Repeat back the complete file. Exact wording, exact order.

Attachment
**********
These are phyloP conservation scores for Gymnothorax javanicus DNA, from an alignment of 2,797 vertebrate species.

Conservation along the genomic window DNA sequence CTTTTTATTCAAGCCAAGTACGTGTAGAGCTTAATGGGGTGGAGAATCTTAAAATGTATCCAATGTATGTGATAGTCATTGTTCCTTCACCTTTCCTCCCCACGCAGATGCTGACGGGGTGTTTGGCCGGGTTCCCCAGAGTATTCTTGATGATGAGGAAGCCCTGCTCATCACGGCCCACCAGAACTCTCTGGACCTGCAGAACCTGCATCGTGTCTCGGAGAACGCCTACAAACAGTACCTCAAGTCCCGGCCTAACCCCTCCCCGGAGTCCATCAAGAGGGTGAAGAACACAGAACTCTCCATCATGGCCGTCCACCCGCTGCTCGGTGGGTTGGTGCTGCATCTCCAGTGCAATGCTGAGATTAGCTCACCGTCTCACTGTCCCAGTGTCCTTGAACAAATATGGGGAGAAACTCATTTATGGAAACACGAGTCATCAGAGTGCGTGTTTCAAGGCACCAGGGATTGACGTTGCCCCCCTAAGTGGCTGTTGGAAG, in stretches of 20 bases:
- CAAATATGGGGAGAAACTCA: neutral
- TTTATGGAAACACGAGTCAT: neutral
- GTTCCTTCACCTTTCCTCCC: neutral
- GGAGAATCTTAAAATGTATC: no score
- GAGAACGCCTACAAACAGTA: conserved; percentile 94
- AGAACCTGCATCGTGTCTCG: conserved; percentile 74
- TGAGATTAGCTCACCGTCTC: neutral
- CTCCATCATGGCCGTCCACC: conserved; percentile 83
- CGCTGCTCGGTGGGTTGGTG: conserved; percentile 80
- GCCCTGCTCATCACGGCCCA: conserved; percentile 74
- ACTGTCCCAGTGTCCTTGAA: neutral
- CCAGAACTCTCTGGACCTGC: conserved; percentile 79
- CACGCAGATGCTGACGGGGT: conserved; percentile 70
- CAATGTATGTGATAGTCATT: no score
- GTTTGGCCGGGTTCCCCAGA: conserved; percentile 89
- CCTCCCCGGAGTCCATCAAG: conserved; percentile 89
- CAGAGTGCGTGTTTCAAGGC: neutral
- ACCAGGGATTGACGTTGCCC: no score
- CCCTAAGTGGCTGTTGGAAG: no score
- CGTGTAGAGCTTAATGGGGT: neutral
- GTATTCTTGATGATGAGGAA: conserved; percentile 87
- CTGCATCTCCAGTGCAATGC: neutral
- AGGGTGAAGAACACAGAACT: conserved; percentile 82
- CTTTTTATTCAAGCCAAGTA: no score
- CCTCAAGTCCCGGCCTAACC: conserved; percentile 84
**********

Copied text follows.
These are phyloP conservation scores for Gymnothorax javanicus DNA, from an alignment of 2,797 vertebrate species.

Conservation along the genomic window DNA sequence CTTTTTATTCAAGCCAAGTACGTGTAGAGCTTAATGGGGTGGAGAATCTTAAAATGTATCCAATGTATGTGATAGTCATTGTTCCTTCACCTTTCCTCCCCACGCAGATGCTGACGGGGTGTTTGGCCGGGTTCCCCAGAGTATTCTTGATGATGAGGAAGCCCTGCTCATCACGGCCCACCAGAACTCTCTGGACCTGCAGAACCTGCATCGTGTCTCGGAGAACGCCTACAAACAGTACCTCAAGTCCCGGCCTAACCCCTCCCCGGAGTCCATCAAGAGGGTGAAGAACACAGAACTCTCCATCATGGCCGTCCACCCGCTGCTCGGTGGGTTGGTGCTGCATCTCCAGTGCAATGCTGAGATTAGCTCACCGTCTCACTGTCCCAGTGTCCTTGAACAAATATGGGGAGAAACTCATTTATGGAAACACGAGTCATCAGAGTGCGTGTTTCAAGGCACCAGGGATTGACGTTGCCCCCCTAAGTGGCTGTTGGAAG, in stretches of 20 bases:
- CAAATATGGGGAGAAACTCA: neutral
- TTTATGGAAACACGAGTCAT: neutral
- GTTCCTTCACCTTTCCTCCC: neutral
- GGAGAATCTTAAAATGTATC: no score
- GAGAACGCCTACAAACAGTA: conserved; percentile 94
- AGAACCTGCATCGTGTCTCG: conserved; percentile 74
- TGAGATTAGCTCACCGTCTC: neutral
- CTCCATCATGGCCGTCCACC: conserved; percentile 83
- CGCTGCTCGGTGGGTTGGTG: conserved; percentile 80
- GCCCTGCTCATCACGGCCCA: conserved; percentile 74
- ACTGTCCCAGTGTCCTTGAA: neutral
- CCAGAACTCTCTGGACCTGC: conserved; percentile 79
- CACGCAGATGCTGACGGGGT: conserved; percentile 70
- CAATGTATGTGATAGTCATT: no score
- GTTTGGCCGGGTTCCCCAGA: conserved; percentile 89
- CCTCCCCGGAGTCCATCAAG: conserved; percentile 89
- CAGAGTGCGTGTTTCAAGGC: neutral
- ACCAGGGATTGACGTTGCCC: no score
- CCCTAAGTGGCTGTTGGAAG: no score
- CGTGTAGAGCTTAATGGGGT: neutral
- GTATTCTTGATGATGAGGAA: conserved; percentile 87
- CTGCATCTCCAGTGCAATGC: neutral
- AGGGTGAAGAACACAGAACT: conserved; percentile 82
- CTTTTTATTCAAGCCAAGTA: no score
- CCTCAAGTCCCGGCCTAACC: conserved; percentile 84